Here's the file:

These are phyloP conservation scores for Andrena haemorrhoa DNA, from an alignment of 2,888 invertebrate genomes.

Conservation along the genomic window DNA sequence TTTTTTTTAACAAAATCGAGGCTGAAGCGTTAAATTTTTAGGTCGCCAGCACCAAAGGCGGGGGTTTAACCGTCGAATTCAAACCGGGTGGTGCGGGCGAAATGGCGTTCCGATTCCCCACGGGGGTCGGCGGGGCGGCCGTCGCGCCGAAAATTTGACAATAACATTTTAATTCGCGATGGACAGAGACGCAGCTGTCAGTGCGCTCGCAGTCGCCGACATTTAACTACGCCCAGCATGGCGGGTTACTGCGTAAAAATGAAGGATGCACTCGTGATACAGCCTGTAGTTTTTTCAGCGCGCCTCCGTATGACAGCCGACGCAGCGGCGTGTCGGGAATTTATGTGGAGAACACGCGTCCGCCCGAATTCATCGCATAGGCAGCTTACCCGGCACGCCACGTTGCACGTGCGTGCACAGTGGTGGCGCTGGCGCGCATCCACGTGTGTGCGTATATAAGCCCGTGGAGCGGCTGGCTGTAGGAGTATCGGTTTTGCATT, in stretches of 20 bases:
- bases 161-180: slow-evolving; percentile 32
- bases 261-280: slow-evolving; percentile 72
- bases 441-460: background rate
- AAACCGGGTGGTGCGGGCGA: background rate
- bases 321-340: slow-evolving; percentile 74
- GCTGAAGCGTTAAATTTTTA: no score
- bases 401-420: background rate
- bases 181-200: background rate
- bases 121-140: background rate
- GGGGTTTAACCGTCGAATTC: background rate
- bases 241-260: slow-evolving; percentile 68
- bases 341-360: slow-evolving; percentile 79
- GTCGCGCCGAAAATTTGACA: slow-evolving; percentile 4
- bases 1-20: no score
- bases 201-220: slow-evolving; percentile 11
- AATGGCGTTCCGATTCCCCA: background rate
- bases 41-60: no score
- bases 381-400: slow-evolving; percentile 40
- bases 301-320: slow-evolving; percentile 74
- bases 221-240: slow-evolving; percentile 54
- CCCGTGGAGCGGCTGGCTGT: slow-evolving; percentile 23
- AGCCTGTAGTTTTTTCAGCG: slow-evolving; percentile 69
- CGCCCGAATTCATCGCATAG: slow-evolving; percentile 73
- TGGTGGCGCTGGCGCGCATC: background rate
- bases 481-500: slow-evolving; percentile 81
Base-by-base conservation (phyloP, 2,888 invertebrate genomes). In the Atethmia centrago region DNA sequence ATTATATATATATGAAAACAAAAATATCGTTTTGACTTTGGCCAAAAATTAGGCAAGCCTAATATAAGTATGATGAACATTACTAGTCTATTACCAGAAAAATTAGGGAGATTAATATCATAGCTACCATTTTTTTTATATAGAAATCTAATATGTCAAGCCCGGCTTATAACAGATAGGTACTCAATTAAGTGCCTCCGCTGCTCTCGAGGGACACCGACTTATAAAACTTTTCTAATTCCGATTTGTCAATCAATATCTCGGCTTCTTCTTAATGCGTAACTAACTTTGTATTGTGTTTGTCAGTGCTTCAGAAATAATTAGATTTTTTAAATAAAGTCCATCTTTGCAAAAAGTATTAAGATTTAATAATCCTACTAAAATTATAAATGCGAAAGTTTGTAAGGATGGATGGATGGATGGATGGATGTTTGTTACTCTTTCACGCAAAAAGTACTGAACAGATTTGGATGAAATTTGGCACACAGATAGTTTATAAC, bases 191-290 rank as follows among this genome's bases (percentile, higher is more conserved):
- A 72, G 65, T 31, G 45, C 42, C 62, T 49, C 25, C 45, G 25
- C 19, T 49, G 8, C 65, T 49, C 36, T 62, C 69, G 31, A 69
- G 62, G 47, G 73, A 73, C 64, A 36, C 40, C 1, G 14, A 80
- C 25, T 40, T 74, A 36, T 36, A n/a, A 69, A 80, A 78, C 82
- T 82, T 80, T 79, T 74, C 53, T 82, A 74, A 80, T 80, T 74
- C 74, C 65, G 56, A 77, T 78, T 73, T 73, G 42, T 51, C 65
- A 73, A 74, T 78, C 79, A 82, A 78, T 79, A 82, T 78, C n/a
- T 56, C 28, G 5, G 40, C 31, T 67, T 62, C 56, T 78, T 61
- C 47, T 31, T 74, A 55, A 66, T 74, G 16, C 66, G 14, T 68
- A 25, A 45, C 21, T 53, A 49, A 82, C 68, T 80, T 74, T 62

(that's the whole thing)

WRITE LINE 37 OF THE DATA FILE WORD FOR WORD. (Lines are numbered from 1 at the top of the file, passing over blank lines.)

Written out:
- C 47, T 31, T 74, A 55, A 66, T 74, G 16, C 66, G 14, T 68